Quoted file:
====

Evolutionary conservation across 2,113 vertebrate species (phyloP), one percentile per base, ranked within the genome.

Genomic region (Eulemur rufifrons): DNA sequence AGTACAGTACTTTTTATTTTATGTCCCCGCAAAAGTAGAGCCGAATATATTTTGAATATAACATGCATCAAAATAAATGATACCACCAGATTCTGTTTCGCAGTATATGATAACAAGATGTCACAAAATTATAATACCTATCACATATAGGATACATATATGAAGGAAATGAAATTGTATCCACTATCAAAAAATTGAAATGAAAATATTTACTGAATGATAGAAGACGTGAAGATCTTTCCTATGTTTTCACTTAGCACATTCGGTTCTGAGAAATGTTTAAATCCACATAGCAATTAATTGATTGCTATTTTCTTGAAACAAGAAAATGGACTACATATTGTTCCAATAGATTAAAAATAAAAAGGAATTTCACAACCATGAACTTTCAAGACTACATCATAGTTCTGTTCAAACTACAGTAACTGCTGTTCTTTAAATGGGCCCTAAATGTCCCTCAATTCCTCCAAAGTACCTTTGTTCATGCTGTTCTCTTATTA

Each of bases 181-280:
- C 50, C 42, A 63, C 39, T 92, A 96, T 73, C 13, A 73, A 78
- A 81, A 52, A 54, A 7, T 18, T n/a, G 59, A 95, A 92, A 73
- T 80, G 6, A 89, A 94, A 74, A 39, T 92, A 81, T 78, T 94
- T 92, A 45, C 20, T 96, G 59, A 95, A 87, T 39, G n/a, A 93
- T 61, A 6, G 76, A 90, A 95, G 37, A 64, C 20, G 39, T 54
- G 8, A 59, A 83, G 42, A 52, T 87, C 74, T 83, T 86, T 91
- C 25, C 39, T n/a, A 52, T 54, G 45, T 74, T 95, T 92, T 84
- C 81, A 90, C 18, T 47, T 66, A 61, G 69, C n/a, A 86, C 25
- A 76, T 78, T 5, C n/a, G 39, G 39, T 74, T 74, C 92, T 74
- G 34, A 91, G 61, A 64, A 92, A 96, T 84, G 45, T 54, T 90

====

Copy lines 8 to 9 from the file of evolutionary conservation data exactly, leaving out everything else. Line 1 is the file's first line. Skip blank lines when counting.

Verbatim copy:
- T 61, A 6, G 76, A 90, A 95, G 37, A 64, C 20, G 39, T 54
- G 8, A 59, A 83, G 42, A 52, T 87, C 74, T 83, T 86, T 91